State roundup for November 12


Maui water plant cuts production

OLINDA, Maui (AP) — Maui water officials have drastically reduced production at the Olinda Water Treatment Facility after recent dry weather left reservoirs almost dry.

As of Friday, the 30 million-gallon Waikamoi reservoirs had only 500,000 gallons, and the 100 million-gallon Kahakapao reservoirs had just 33.1 million gallons.

The county Department of Water Supply’s administrative officer says those levels aren’t enough to support full production at the Olinda plant, which normally provides water to upper Kula residents.

The U.S. Geological Survey said earlier this week that rainfall on Maui in October was the third lowest on record since 1928. Their report also said that Puu Kukui — deep in the watershed in the West Maui Mountains — recorded below-average rainfall in seven of the last 12 months.

The water department has reminded Upcountry businesses and residents to conserve water until the winter rains can replenish the reservoirs.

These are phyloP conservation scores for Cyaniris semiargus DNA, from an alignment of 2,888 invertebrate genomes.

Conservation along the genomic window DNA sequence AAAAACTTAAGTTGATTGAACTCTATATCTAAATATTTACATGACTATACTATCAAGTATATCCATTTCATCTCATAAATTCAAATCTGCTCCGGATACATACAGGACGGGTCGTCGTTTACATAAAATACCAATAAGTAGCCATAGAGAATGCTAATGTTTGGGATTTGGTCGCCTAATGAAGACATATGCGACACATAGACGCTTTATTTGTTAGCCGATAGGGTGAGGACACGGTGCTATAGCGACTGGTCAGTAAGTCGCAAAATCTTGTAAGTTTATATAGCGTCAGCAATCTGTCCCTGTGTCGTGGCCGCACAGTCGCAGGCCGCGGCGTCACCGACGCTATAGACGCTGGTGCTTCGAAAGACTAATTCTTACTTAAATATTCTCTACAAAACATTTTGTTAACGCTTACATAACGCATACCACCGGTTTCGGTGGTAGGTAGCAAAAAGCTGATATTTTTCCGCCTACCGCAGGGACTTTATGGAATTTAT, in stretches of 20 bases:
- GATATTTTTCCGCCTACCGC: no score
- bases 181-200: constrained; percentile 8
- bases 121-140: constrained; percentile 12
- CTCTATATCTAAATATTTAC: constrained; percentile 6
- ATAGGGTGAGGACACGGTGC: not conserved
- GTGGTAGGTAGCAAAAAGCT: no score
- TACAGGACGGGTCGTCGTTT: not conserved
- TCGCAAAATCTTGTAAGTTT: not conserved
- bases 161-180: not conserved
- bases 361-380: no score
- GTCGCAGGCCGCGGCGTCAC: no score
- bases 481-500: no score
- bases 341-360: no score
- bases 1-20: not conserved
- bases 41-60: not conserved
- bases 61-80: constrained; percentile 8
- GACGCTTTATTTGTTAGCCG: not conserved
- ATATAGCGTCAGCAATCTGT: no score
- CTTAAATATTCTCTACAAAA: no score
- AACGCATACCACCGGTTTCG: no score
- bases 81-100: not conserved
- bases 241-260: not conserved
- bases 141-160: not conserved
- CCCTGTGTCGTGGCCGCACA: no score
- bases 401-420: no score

Crews battle, contain 2 blazes

HONOLULU (AP) — Firefighters have contained two brush fires on Oahu, including a fast-moving blaze in Ewa Beach that drew 40 firefighters to contain the flames.

A Honolulu Fire Department spokesman says that fire was reported around 3 p.m. Saturday near Hoomaka Street and Iroquois Road.

Capt. Gary Lum tells said that crews had no access to fire hydrants in the area but were able to get the blaze under control after about three hours.

Lum says the brush fire was moving toward homes but no structures were threatened and no evacuations were called for.

The fire department did not have an estimate of how much land had burned.

Another brush fire was reported Saturday afternoon near White Plains Beach, but crews quickly contained it.

Flare mistaken for ordnance

HONOLULU (AP) — A military explosives team was called to a Honolulu beach Saturday morning after volunteers cleaning up trash suspected they’d found an unexploded ordnance.

A spokesman for the Honolulu Fire Department says the military investigators determined the device was a flare used during training that had not gone off.

The military flare was found near the Kahuku Golf course.

Capt. Gary Lum says the flare is used as a marker on the ocean or during nighttime exercises.

Lum says the military removed the device and took it to Schofield Barracks to be destroyed.

 

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